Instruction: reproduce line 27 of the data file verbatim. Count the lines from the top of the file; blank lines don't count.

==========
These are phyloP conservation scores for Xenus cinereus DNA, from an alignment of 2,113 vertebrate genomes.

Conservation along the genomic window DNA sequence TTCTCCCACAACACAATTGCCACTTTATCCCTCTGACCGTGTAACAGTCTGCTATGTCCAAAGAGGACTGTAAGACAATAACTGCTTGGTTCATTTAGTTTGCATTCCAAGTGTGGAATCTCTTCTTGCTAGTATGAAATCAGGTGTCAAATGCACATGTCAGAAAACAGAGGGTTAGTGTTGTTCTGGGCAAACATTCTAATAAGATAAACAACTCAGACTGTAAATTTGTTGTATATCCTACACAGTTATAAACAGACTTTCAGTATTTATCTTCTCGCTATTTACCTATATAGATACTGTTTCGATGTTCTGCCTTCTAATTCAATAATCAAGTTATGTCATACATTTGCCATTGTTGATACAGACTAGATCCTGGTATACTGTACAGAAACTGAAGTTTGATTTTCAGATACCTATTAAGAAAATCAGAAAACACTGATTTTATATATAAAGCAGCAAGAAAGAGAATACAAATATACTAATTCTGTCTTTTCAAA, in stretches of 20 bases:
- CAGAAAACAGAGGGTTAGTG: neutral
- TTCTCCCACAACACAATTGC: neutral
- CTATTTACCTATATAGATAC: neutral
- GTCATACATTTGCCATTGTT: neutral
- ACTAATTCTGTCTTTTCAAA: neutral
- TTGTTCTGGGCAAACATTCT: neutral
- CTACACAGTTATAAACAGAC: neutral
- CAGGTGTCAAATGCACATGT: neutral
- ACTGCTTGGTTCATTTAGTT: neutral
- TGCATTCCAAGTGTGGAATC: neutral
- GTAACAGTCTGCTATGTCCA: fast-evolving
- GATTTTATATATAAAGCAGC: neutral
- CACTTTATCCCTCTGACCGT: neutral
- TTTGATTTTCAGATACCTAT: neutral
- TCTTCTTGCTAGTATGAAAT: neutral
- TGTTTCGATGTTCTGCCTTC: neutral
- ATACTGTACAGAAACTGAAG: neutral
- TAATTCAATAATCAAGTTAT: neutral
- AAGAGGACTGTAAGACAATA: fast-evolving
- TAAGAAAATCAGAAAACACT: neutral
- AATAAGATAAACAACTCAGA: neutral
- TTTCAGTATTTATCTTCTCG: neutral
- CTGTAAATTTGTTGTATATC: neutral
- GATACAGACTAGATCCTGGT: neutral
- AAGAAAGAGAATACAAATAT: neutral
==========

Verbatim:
- AAGAAAGAGAATACAAATAT: neutral